- Wire strippers to remove insulation from both tips of the generator’s grounding wire. This makes it possible to attach the grounding wire to both the generator and copper rod. Typically, this is only necessary the first time you ground your generator.
- Pliers to properly apply the copper wire to the copper rod. You want to make sure there is a tight fit between them, which your fingers can’t promise you.
- A hammer to pound the copper rod into the ground. This may not always be necessary – but if you don’t know for sure there are sturdy rocks where you’re going, be sure to throw one in your pack.
- A wrench to loosen the nuts on your generator and attach the grounding wire to the source of electricity.
How to Ground Your Portable Generator
Once you have all of these tools in place, you can actually get to work grounding your generator. These simple steps should make the process easy.
1. Ground the Copper Rod
Before you can ground your generator, you need to make sure your copper rod is in place. This is where your hammer comes in handy.
You want your copper rod to be roughly 8 feet in the ground – so if you buy a shorter grounding rod, you’ll need to dig a small hole to ground your rod properly. (Your hammer might help with this, too). Alternatively, you can ground your rod in a natural depression or hole in the dirt.
When you’ve chosen your area, you’re ready to ground your rod! Simply pound it into the earth until only a few inches are sticking out.
If you have trouble grounding your rod correctly , you have a couple of options:
- Soften the earth with water and try again in 15 minutes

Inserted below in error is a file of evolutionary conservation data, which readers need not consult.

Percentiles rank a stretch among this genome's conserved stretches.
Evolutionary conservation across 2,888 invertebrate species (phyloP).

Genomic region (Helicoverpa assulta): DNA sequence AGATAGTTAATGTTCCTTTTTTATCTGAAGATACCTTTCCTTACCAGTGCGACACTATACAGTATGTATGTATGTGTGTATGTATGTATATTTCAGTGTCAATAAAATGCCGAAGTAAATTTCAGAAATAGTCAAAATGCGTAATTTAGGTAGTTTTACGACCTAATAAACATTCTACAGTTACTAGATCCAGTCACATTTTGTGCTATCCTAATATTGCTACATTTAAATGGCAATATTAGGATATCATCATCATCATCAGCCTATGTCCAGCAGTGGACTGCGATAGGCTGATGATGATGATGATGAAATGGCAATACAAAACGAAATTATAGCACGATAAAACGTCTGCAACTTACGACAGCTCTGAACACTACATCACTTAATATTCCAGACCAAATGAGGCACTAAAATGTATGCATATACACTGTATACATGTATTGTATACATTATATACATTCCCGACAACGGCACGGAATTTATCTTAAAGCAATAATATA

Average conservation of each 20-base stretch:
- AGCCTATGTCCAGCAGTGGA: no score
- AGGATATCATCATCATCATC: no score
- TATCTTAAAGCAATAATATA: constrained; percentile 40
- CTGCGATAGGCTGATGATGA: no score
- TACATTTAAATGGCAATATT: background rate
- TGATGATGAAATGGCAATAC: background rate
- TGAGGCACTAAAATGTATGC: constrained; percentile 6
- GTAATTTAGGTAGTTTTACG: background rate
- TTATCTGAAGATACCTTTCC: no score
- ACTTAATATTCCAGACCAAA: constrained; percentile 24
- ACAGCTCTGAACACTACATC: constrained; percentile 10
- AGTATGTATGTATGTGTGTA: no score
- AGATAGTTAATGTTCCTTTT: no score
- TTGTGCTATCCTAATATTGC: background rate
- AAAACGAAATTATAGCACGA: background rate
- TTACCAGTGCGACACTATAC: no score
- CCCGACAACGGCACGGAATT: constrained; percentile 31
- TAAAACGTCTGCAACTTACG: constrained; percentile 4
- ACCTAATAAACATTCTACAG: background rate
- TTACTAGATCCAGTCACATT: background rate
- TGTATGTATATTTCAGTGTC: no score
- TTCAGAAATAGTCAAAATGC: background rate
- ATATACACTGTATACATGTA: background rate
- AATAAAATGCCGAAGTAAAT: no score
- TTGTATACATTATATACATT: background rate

- Hammer the rod into the ground at an angle, no closer than the ground than 45 degrees
2. Strip Your Wire
Once your rod has been grounded, you’re ready to strip the ends of your copper wire. Using your wire strippers, gently strip the insulation from both ends of your copper wire. Be sure, however, that you don’t strip the whole wire.
On one end, you’ll want to strip enough insulation that you can twist the wire around the copper rod. On the other end, you need to remove just enough to wrap it around the generator’s grounding spot.
3. Attach the Wire to the Rod
Next, you want to wrap the stripped portion of the wire around the copper rod. This is what makes electrical a contract between the earthed rod and the wire. Your pliers will come in handy to make sure you can grip – and wrap – the wire tightly.
4. Attach the Wire to the Generator
Next, you’ll want to use your wrench to loosen the grounding bolt on your generator. When there’s a large enough gap to slip your pliers between the bolt and the generator, wrap the copper wire tightly around the exposed bolt. Then, you want to tighten the nut again – not all the way, of course.
If you go car camping often, investing in a sturdy portable generator is helpful. The generator will allow you to bring modern items such as lights and cellphones into the woods.
However, unless your generator states explicitly you don’t need to ground it, you’ll want to take note of the steps in this article in order to make sure you’re camping safely.
Grounding your generator helps reduce electric shocks and the risk of fire. By running excess current into the ground, you make sure that you’re safe anytime the generator is turned on.
Questions or comments about grounding your generator? Let us know in the comments!